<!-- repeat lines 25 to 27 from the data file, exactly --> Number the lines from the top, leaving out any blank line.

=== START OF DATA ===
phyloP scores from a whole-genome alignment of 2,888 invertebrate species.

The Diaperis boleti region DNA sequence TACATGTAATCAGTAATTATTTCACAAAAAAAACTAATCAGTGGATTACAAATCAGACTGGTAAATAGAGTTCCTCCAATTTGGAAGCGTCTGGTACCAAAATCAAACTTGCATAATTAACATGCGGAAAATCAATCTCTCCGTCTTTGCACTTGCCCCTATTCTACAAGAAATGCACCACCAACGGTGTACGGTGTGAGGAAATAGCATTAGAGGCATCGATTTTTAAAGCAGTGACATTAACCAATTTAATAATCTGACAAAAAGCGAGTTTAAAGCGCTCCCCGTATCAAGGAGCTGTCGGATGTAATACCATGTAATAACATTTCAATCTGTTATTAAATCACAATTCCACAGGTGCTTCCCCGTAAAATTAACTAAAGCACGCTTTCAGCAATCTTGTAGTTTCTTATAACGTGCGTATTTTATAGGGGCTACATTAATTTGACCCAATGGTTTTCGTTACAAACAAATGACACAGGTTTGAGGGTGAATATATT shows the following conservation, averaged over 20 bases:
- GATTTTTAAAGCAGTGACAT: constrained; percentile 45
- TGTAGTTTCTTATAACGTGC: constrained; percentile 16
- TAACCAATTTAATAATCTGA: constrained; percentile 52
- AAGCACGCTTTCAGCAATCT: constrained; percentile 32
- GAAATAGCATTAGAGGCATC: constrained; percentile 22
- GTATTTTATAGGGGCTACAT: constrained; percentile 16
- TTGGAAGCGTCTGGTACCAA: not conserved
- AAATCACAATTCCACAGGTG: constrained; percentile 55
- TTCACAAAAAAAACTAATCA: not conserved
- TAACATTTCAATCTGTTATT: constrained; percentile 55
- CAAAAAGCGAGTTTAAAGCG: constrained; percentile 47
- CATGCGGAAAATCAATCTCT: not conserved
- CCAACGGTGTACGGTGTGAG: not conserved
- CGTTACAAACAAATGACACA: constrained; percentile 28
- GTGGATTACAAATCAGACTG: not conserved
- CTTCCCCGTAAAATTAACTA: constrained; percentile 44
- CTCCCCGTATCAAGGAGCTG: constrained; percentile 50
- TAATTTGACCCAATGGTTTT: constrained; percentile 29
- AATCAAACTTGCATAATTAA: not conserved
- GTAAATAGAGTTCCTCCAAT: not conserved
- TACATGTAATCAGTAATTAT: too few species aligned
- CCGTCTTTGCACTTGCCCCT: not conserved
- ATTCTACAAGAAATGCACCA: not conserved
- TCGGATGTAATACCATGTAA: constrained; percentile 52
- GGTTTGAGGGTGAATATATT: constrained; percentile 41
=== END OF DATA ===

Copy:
- ATTCTACAAGAAATGCACCA: not conserved
- TCGGATGTAATACCATGTAA: constrained; percentile 52
- GGTTTGAGGGTGAATATATT: constrained; percentile 41